Recently the University was awarded AACSB accreditation, a stamp of approval that highlights DCU Business School as one of the top business schools globally.

“It’s a particularly notable achievement for DCU on the basis that it is quite a young university and for us to have achieved this in such a short period of time is testament to what we have and can achieve.”

Gubbins concludes with an important piece of advice to would-be participants.

“I would tell applicants to highlight to their employer that not only are they providing support for that individual to develop their leadership competencies and their knowledge competencies around areas like finance, strategy, accounting, economics which ultimately will enable that person deliver more to the business. I think in addition to that the business that supports this participant is gaining a return on investment along the way through the applied nature of the programme.”

Barry Gavigan

My MBA journey: "It's about horsepower not brain power and I think that anyone who doubts their ability to do it, my advice would be to go for it"

Taking on two years of part-time study, whilst working in a full time job and raising a young family is no small task, but as Barry Gavigan (40) found out, it can be very rewarding and can also lead to greater things, career wise.
Gavigan has a degree in engineering from the University of Limerick and works for British Telecom. With years of management experience under his belt, he decided to go for a new job but wasn’t even shortlisted for interview. He began to ask the question, why?
The feedback he was given showed he was pigeonholed into engineering. He decided to take back control and have his management experience formally recognised in the form of a Master of Business Administration (MBA) at Dublin City University in 2013.
It wasn’t all plain sailing and he encountered many “peaks and troughs” along the way, but ultimately the hard work paid off.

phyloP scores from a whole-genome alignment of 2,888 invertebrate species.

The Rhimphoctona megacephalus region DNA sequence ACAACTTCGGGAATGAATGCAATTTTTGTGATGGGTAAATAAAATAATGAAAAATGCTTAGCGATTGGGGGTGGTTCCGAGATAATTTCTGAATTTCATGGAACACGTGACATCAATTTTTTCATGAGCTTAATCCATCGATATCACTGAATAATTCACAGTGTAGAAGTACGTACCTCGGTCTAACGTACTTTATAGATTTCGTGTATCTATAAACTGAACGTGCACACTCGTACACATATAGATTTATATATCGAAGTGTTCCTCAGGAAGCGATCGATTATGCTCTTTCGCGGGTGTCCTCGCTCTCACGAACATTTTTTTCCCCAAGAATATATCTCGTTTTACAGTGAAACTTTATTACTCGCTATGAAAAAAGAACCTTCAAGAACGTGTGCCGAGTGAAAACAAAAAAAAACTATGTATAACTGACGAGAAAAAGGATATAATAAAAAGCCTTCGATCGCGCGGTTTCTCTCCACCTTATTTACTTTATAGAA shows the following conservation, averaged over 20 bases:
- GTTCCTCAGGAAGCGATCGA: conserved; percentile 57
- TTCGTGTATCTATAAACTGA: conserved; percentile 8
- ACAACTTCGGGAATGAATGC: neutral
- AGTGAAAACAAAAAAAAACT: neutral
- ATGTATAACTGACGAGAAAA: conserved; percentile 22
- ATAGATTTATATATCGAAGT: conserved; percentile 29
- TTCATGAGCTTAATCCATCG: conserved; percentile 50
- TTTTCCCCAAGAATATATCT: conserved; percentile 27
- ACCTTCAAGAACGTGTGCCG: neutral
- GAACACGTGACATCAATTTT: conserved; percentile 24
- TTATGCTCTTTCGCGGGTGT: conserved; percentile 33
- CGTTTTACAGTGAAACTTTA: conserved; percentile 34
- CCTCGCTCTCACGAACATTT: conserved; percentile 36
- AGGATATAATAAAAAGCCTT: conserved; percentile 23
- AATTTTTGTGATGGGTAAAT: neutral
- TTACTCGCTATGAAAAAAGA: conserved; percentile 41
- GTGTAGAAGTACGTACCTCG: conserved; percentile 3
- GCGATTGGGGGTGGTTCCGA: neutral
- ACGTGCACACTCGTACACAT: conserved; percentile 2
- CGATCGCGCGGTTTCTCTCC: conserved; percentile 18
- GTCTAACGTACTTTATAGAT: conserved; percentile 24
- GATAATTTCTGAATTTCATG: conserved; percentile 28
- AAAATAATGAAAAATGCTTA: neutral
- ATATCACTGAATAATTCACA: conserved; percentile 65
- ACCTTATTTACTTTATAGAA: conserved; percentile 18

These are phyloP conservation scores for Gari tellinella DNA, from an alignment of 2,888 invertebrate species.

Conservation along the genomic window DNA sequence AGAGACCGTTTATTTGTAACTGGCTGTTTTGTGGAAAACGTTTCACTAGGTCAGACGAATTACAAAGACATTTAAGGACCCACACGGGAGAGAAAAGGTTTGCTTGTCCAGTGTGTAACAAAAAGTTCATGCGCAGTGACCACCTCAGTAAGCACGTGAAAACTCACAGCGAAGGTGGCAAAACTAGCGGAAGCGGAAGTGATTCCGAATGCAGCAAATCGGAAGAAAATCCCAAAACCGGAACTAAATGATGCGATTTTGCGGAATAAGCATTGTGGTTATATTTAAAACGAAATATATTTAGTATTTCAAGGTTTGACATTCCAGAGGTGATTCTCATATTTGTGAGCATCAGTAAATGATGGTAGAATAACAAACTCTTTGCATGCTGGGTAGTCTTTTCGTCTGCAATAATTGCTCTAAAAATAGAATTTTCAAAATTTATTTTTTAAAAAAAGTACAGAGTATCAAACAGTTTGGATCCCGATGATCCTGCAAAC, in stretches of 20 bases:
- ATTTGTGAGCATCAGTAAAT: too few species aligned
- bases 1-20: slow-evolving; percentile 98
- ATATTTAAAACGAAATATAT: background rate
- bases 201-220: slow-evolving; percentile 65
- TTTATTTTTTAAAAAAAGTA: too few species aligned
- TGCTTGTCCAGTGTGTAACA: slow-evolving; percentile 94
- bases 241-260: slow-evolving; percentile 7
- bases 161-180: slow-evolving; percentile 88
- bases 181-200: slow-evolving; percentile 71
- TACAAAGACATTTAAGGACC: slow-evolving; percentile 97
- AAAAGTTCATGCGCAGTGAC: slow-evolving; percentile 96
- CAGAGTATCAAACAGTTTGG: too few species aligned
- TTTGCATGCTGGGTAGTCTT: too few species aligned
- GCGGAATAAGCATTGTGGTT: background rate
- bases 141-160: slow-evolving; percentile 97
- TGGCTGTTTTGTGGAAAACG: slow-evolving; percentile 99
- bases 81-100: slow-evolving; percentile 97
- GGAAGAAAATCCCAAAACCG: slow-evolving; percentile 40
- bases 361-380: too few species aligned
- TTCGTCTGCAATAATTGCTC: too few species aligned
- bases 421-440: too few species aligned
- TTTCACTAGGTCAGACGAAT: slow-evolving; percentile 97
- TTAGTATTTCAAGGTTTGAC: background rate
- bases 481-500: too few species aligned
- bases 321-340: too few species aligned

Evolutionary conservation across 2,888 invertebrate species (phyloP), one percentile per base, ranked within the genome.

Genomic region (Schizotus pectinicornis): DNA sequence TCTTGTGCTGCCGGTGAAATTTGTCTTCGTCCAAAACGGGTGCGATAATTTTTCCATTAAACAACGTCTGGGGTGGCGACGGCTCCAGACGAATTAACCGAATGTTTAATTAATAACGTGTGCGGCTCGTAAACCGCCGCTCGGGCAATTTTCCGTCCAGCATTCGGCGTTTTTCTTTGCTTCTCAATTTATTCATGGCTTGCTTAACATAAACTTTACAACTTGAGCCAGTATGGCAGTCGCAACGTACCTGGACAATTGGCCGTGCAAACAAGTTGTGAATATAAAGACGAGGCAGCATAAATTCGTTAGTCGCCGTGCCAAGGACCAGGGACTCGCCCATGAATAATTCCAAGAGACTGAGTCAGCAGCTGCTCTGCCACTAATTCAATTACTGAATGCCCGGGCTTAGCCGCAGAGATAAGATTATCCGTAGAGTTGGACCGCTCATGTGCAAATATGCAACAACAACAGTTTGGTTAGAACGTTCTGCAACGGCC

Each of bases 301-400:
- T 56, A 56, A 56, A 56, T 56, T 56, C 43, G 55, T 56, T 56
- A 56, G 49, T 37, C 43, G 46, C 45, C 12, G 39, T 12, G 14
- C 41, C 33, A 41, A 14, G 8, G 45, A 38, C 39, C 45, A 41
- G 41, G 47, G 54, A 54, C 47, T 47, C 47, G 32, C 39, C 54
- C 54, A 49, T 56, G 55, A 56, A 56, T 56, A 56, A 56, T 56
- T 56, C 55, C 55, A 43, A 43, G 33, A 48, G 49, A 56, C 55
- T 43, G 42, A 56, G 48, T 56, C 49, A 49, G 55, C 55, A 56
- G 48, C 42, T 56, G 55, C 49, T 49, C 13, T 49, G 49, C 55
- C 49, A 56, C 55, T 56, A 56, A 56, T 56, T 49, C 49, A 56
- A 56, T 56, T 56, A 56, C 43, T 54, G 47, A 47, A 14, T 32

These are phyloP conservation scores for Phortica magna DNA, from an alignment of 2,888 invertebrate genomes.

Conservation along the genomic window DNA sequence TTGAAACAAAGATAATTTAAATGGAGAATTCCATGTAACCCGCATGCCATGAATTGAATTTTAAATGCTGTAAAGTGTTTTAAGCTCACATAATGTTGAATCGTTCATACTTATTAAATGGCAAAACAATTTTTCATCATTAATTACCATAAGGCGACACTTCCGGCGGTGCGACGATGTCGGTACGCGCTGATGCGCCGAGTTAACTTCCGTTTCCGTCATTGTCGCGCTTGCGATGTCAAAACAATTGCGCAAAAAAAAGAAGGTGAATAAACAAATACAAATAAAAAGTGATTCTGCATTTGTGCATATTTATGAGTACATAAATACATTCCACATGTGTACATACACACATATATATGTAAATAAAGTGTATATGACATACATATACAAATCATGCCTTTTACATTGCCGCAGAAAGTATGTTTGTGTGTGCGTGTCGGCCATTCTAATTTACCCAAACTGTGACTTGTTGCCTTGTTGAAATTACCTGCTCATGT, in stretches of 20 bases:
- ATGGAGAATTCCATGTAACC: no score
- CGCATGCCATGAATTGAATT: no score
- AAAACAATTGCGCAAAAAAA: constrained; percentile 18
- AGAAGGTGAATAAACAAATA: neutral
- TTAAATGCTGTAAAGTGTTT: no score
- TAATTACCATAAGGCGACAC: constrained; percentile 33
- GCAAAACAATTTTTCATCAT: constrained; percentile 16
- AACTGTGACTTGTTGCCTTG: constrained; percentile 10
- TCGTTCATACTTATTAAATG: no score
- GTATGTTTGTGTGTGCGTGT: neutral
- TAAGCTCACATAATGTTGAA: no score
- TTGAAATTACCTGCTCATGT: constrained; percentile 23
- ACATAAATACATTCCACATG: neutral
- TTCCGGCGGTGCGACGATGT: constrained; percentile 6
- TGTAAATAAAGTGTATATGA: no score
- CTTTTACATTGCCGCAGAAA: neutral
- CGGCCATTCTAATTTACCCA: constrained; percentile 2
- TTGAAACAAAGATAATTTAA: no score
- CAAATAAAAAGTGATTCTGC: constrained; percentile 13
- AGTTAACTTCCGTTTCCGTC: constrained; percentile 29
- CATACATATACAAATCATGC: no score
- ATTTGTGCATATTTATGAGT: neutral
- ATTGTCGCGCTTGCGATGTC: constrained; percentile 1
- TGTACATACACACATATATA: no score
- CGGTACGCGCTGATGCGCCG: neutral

“It’s a significant investment, both financially and of personal time. The family have to be brought in to it. I had a 4 year old, 2 year old and a newborn in the middle of it and I also changed jobs internally. It does involve a lot of personal sacrifice but it’s not one of these excruciating scenarios, and there are peaks and troughs, like your work life. The real ability is to cope with the workload and stay on top of it. It did mean sacrificing nights out and getting up early to study before the kids got up. It was a trade-off but good support from home was vital.”
As an MBA is usually paid for, or part paid for by the employer, it’s vital that they give full support. “My employer was extremely supportive. The MBA required a half day on Thursdays and other times outside of that, so the employer needs to be very committed towards it as well. British Telecom was very accommodating and flexible. It’s a two-way street, my commitment to them was that my work wouldn’t suffer and they got flexibility out of me in other ways.”
Gavigan says the MBA has broadened his mind and made him understand the value of carrying out a task in a certain way. “You recognise why best practice is used,” he says.
It has also got him a new job in another sector, something he says the MBA gave him the confidence to go for.
Peer learning is another key element of the course and he says the insight into other industries is invaluable. “People frankly and honestly share their experiences and rationale behind why a business has taken a certain line.”
He says he would advise anyone considering the masters to “stop procrastinating” and get on with applying.
“It’s about horsepower not brain power and I think that for anyone who doubts their ability to do it, my advice would be to go for it. Everyone who did it had busy lives and busy jobs but they all juggled it and managed it.”
For more on DCU Business School's full and part-time Master's degrees visit: dcu.ie/businessmasters